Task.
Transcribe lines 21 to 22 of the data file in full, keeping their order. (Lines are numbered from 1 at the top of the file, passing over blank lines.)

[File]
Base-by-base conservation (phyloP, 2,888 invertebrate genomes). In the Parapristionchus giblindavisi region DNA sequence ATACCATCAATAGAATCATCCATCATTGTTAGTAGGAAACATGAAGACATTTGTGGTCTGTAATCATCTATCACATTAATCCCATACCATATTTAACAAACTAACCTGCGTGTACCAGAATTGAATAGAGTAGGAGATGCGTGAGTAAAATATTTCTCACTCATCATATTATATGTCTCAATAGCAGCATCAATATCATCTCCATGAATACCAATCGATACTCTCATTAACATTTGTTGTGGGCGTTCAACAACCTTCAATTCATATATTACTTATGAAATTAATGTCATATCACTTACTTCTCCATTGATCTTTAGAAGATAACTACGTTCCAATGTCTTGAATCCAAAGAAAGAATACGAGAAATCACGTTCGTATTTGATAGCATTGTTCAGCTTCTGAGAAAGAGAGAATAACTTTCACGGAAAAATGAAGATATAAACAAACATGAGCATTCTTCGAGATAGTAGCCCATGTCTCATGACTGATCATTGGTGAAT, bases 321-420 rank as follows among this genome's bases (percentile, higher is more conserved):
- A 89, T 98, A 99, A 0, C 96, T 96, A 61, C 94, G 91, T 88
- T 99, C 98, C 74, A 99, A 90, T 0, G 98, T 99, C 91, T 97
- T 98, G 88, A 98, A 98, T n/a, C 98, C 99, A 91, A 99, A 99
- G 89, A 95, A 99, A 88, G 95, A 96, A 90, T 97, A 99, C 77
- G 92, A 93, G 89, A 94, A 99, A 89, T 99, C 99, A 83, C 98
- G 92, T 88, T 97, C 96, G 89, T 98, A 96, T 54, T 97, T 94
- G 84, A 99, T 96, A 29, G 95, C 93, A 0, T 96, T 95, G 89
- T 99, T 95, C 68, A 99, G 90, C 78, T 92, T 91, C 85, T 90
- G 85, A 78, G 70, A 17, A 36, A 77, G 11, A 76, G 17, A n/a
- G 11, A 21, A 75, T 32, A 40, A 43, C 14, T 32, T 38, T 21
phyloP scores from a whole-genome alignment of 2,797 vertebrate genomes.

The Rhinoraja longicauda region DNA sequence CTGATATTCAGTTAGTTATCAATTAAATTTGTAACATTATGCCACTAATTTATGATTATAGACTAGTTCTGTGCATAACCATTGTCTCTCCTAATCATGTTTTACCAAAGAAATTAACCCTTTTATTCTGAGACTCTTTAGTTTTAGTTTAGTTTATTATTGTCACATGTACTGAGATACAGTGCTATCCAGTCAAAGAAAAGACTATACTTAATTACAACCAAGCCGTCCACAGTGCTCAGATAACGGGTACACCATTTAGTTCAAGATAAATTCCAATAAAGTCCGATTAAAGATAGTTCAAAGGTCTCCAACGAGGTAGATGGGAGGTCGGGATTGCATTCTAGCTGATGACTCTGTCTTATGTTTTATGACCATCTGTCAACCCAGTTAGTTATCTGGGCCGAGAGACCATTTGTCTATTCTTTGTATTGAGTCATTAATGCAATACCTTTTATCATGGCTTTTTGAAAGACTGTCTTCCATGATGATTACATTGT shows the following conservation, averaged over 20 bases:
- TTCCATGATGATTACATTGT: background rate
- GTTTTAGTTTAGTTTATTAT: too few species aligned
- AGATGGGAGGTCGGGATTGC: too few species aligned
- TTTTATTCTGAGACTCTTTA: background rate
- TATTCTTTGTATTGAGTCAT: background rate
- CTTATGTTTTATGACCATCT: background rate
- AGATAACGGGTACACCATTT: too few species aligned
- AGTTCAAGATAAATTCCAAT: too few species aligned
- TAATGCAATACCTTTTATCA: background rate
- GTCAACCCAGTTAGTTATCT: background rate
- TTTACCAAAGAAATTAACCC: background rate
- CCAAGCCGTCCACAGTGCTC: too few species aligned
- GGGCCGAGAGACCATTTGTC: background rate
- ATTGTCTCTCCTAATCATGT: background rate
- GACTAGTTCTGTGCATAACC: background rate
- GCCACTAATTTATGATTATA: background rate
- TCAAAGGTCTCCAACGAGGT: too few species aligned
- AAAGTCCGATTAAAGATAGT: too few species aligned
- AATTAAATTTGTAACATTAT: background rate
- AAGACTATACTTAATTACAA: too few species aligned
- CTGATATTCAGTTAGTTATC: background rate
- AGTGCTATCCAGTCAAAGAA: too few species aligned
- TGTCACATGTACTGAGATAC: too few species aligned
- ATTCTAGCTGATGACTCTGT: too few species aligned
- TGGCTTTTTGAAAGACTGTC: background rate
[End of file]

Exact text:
- AGTTCAAGATAAATTCCAAT: too few species aligned
- TAATGCAATACCTTTTATCA: background rate